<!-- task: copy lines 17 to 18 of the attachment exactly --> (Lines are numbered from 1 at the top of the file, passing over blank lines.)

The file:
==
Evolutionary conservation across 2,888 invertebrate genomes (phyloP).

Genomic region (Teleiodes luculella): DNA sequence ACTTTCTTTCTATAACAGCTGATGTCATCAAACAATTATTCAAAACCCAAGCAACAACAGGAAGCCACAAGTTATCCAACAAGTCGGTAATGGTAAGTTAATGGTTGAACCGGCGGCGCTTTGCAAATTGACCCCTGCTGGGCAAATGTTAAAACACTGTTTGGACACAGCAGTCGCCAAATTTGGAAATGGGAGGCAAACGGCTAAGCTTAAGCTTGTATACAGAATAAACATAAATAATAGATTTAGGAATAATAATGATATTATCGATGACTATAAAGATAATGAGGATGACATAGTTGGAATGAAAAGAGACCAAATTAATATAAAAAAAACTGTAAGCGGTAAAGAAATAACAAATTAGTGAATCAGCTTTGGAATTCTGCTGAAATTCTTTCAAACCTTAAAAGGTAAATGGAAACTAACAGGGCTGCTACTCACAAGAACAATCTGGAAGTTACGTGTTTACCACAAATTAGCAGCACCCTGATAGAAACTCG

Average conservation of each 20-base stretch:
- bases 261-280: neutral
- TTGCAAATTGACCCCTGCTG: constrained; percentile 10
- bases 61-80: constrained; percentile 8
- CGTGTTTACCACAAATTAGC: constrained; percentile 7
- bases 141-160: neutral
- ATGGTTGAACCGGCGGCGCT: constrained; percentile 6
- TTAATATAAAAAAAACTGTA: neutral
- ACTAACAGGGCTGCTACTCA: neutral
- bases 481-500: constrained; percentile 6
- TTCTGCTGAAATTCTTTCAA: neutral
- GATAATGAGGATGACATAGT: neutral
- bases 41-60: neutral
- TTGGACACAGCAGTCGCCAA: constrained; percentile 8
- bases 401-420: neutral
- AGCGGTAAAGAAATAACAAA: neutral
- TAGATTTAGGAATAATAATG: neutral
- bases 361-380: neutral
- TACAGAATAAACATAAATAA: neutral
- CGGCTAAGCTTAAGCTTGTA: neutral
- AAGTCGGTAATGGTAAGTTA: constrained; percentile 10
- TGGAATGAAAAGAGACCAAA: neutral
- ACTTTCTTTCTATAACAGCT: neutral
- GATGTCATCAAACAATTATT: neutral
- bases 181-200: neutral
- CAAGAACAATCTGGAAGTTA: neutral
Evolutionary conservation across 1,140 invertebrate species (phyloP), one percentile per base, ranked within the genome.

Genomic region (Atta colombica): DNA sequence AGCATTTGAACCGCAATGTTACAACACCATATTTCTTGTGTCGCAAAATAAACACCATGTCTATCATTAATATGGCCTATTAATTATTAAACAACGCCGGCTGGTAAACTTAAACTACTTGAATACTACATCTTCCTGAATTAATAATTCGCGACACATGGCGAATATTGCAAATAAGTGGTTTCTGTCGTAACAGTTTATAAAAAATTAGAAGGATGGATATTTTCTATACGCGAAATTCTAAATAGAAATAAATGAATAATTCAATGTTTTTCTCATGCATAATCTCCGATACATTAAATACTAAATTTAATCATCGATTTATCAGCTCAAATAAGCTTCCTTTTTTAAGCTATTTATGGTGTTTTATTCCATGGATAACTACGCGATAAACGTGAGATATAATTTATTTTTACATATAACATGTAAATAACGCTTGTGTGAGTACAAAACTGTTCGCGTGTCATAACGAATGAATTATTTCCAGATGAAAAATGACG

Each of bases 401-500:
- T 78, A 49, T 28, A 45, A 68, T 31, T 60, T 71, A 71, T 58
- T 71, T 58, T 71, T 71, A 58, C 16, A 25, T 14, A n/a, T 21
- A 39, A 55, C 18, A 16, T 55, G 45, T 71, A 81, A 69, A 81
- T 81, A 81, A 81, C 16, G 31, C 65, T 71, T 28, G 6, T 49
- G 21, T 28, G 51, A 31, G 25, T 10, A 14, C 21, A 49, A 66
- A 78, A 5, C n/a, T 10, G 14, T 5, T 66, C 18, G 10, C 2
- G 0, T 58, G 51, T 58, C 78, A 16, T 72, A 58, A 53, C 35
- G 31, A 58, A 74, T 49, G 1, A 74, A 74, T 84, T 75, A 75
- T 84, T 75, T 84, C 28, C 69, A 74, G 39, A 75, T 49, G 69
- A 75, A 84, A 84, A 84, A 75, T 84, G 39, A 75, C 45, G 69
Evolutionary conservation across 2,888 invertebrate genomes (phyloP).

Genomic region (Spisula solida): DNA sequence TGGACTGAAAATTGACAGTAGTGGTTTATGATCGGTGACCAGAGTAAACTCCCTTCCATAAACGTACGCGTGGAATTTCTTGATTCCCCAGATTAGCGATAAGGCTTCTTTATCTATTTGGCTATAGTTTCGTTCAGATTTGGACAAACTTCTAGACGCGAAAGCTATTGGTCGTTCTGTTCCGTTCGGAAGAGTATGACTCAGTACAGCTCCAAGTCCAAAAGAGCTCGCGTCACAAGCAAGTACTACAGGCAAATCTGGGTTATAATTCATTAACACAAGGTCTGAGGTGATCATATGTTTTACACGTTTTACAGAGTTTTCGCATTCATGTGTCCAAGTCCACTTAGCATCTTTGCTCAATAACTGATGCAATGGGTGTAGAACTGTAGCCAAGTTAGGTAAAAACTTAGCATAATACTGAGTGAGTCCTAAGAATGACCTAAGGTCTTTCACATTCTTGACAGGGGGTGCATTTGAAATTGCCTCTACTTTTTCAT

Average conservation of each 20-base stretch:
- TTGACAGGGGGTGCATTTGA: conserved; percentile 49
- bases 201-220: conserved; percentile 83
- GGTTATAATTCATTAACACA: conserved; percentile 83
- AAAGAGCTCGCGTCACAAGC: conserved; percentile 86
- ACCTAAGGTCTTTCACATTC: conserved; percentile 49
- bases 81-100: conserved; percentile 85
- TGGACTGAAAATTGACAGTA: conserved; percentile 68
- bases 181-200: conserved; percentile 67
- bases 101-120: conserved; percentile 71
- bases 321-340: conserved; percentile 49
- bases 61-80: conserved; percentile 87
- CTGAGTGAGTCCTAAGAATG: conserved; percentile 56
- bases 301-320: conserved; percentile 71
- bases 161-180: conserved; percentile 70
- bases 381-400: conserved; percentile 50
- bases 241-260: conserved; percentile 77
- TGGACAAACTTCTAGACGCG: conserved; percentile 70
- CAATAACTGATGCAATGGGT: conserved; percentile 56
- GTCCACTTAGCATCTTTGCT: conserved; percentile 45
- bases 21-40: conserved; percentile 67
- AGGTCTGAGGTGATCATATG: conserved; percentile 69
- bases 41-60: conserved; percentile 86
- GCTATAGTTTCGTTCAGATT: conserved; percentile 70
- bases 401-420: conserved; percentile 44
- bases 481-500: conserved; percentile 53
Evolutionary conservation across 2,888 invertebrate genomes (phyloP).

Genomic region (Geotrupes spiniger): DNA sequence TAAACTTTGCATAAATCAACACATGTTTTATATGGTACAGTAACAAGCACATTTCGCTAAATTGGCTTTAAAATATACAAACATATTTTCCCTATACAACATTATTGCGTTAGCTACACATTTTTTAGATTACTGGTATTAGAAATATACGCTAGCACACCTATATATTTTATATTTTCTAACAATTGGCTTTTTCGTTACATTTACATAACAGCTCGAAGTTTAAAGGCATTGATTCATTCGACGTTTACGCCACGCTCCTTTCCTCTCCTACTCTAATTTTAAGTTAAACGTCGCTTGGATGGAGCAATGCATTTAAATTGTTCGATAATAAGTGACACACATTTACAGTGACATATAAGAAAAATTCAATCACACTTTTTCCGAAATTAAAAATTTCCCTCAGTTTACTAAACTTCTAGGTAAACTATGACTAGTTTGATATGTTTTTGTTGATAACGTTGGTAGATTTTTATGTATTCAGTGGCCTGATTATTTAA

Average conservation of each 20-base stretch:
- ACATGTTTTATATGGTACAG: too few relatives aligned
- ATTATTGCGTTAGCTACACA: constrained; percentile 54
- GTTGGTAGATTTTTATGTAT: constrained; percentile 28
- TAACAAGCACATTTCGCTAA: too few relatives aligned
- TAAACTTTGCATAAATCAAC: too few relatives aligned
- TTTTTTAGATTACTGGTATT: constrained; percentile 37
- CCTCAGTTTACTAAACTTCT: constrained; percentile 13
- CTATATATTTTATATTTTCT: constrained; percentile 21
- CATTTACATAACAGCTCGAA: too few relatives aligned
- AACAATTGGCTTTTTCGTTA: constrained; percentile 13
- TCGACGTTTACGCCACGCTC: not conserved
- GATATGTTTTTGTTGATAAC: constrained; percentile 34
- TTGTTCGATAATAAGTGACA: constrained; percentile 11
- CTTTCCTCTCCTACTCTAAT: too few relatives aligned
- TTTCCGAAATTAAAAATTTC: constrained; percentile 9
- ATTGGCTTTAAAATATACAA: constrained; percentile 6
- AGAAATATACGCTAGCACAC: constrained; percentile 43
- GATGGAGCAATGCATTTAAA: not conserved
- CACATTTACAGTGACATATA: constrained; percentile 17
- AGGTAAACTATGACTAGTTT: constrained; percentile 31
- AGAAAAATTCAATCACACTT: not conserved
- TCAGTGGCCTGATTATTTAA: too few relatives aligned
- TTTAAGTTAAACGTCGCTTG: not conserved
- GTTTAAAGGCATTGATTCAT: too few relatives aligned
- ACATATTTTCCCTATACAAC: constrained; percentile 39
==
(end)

- bases 401-420: neutral
- AGCGGTAAAGAAATAACAAA: neutral